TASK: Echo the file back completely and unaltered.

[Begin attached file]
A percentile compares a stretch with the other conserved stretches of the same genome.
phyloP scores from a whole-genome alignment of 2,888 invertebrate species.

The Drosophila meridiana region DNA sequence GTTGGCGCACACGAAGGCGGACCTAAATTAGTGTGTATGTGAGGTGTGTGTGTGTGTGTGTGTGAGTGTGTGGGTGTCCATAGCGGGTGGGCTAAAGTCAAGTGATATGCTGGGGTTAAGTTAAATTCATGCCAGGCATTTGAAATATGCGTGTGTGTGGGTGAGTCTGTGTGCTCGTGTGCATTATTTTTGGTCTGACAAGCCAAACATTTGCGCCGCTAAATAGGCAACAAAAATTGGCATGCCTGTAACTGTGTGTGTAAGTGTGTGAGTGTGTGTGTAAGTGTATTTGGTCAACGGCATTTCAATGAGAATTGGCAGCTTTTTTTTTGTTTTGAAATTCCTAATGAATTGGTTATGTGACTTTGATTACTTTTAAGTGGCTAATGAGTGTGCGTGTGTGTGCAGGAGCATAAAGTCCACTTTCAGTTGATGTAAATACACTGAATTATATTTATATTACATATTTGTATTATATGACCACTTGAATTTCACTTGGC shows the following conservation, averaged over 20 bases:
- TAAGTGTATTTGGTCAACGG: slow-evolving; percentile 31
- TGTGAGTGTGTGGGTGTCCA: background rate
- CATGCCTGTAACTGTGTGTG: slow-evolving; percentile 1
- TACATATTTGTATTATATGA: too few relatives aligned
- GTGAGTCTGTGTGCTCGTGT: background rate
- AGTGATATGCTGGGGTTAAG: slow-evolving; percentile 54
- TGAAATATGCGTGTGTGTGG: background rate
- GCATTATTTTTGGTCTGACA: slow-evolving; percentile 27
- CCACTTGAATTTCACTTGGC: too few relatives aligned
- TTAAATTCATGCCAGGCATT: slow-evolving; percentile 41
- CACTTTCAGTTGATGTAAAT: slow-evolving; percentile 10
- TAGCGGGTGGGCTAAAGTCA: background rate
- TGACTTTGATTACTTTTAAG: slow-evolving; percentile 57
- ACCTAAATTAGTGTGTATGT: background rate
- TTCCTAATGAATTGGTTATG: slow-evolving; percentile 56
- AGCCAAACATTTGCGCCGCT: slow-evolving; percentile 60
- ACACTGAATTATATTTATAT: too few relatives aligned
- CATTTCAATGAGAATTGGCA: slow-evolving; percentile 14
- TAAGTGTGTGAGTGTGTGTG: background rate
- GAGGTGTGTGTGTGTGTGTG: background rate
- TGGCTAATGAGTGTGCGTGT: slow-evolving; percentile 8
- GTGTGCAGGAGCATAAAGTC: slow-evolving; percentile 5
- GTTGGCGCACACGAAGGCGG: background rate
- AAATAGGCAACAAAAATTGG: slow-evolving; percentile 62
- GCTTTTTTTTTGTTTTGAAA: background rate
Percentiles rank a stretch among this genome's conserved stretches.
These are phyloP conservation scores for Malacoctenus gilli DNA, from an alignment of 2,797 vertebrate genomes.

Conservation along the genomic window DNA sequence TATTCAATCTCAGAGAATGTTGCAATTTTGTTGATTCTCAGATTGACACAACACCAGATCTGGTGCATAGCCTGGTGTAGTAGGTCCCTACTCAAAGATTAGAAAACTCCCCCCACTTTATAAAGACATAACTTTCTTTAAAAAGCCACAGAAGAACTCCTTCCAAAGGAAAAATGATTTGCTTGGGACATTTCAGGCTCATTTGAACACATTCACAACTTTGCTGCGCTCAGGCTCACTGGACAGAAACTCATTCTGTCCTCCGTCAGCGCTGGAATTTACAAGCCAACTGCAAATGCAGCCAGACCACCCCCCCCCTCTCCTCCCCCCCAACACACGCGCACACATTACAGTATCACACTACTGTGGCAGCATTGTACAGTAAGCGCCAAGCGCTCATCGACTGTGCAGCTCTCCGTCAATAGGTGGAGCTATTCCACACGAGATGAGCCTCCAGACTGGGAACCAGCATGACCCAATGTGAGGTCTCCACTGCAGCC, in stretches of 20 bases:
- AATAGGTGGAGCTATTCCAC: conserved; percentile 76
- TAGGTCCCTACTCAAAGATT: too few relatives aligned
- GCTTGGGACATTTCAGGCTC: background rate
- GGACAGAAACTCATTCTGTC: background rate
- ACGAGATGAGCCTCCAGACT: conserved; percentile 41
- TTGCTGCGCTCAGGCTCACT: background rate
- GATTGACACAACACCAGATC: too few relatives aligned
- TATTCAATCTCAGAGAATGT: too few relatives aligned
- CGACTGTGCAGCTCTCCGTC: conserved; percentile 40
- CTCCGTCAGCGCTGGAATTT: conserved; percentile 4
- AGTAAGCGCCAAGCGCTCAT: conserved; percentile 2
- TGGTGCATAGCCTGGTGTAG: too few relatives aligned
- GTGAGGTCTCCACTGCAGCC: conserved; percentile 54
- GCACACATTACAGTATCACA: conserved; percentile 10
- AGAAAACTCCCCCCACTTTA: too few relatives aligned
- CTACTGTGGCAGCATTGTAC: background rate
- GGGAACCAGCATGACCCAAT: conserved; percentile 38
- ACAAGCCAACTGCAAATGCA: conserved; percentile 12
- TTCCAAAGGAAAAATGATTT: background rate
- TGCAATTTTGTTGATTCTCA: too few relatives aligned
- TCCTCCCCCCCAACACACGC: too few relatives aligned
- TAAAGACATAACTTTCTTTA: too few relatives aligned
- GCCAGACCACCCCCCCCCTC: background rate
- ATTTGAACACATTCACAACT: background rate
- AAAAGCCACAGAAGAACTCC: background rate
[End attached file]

A percentile compares a stretch with the other conserved stretches of the same genome.
phyloP scores from a whole-genome alignment of 2,888 invertebrate species.

The Drosophila meridiana region DNA sequence GTTGGCGCACACGAAGGCGGACCTAAATTAGTGTGTATGTGAGGTGTGTGTGTGTGTGTGTGTGAGTGTGTGGGTGTCCATAGCGGGTGGGCTAAAGTCAAGTGATATGCTGGGGTTAAGTTAAATTCATGCCAGGCATTTGAAATATGCGTGTGTGTGGGTGAGTCTGTGTGCTCGTGTGCATTATTTTTGGTCTGACAAGCCAAACATTTGCGCCGCTAAATAGGCAACAAAAATTGGCATGCCTGTAACTGTGTGTGTAAGTGTGTGAGTGTGTGTGTAAGTGTATTTGGTCAACGGCATTTCAATGAGAATTGGCAGCTTTTTTTTTGTTTTGAAATTCCTAATGAATTGGTTATGTGACTTTGATTACTTTTAAGTGGCTAATGAGTGTGCGTGTGTGTGCAGGAGCATAAAGTCCACTTTCAGTTGATGTAAATACACTGAATTATATTTATATTACATATTTGTATTATATGACCACTTGAATTTCACTTGGC shows the following conservation, averaged over 20 bases:
- TAAGTGTATTTGGTCAACGG: slow-evolving; percentile 31
- TGTGAGTGTGTGGGTGTCCA: background rate
- CATGCCTGTAACTGTGTGTG: slow-evolving; percentile 1
- TACATATTTGTATTATATGA: too few relatives aligned
- GTGAGTCTGTGTGCTCGTGT: background rate
- AGTGATATGCTGGGGTTAAG: slow-evolving; percentile 54
- TGAAATATGCGTGTGTGTGG: background rate
- GCATTATTTTTGGTCTGACA: slow-evolving; percentile 27
- CCACTTGAATTTCACTTGGC: too few relatives aligned
- TTAAATTCATGCCAGGCATT: slow-evolving; percentile 41
- CACTTTCAGTTGATGTAAAT: slow-evolving; percentile 10
- TAGCGGGTGGGCTAAAGTCA: background rate
- TGACTTTGATTACTTTTAAG: slow-evolving; percentile 57
- ACCTAAATTAGTGTGTATGT: background rate
- TTCCTAATGAATTGGTTATG: slow-evolving; percentile 56
- AGCCAAACATTTGCGCCGCT: slow-evolving; percentile 60
- ACACTGAATTATATTTATAT: too few relatives aligned
- CATTTCAATGAGAATTGGCA: slow-evolving; percentile 14
- TAAGTGTGTGAGTGTGTGTG: background rate
- GAGGTGTGTGTGTGTGTGTG: background rate
- TGGCTAATGAGTGTGCGTGT: slow-evolving; percentile 8
- GTGTGCAGGAGCATAAAGTC: slow-evolving; percentile 5
- GTTGGCGCACACGAAGGCGG: background rate
- AAATAGGCAACAAAAATTGG: slow-evolving; percentile 62
- GCTTTTTTTTTGTTTTGAAA: background rate
Percentiles rank a stretch among this genome's conserved stretches.
These are phyloP conservation scores for Malacoctenus gilli DNA, from an alignment of 2,797 vertebrate genomes.

Conservation along the genomic window DNA sequence TATTCAATCTCAGAGAATGTTGCAATTTTGTTGATTCTCAGATTGACACAACACCAGATCTGGTGCATAGCCTGGTGTAGTAGGTCCCTACTCAAAGATTAGAAAACTCCCCCCACTTTATAAAGACATAACTTTCTTTAAAAAGCCACAGAAGAACTCCTTCCAAAGGAAAAATGATTTGCTTGGGACATTTCAGGCTCATTTGAACACATTCACAACTTTGCTGCGCTCAGGCTCACTGGACAGAAACTCATTCTGTCCTCCGTCAGCGCTGGAATTTACAAGCCAACTGCAAATGCAGCCAGACCACCCCCCCCCTCTCCTCCCCCCCAACACACGCGCACACATTACAGTATCACACTACTGTGGCAGCATTGTACAGTAAGCGCCAAGCGCTCATCGACTGTGCAGCTCTCCGTCAATAGGTGGAGCTATTCCACACGAGATGAGCCTCCAGACTGGGAACCAGCATGACCCAATGTGAGGTCTCCACTGCAGCC, in stretches of 20 bases:
- AATAGGTGGAGCTATTCCAC: conserved; percentile 76
- TAGGTCCCTACTCAAAGATT: too few relatives aligned
- GCTTGGGACATTTCAGGCTC: background rate
- GGACAGAAACTCATTCTGTC: background rate
- ACGAGATGAGCCTCCAGACT: conserved; percentile 41
- TTGCTGCGCTCAGGCTCACT: background rate
- GATTGACACAACACCAGATC: too few relatives aligned
- TATTCAATCTCAGAGAATGT: too few relatives aligned
- CGACTGTGCAGCTCTCCGTC: conserved; percentile 40
- CTCCGTCAGCGCTGGAATTT: conserved; percentile 4
- AGTAAGCGCCAAGCGCTCAT: conserved; percentile 2
- TGGTGCATAGCCTGGTGTAG: too few relatives aligned
- GTGAGGTCTCCACTGCAGCC: conserved; percentile 54
- GCACACATTACAGTATCACA: conserved; percentile 10
- AGAAAACTCCCCCCACTTTA: too few relatives aligned
- CTACTGTGGCAGCATTGTAC: background rate
- GGGAACCAGCATGACCCAAT: conserved; percentile 38
- ACAAGCCAACTGCAAATGCA: conserved; percentile 12
- TTCCAAAGGAAAAATGATTT: background rate
- TGCAATTTTGTTGATTCTCA: too few relatives aligned
- TCCTCCCCCCCAACACACGC: too few relatives aligned
- TAAAGACATAACTTTCTTTA: too few relatives aligned
- GCCAGACCACCCCCCCCCTC: background rate
- ATTTGAACACATTCACAACT: background rate
- AAAAGCCACAGAAGAACTCC: background rate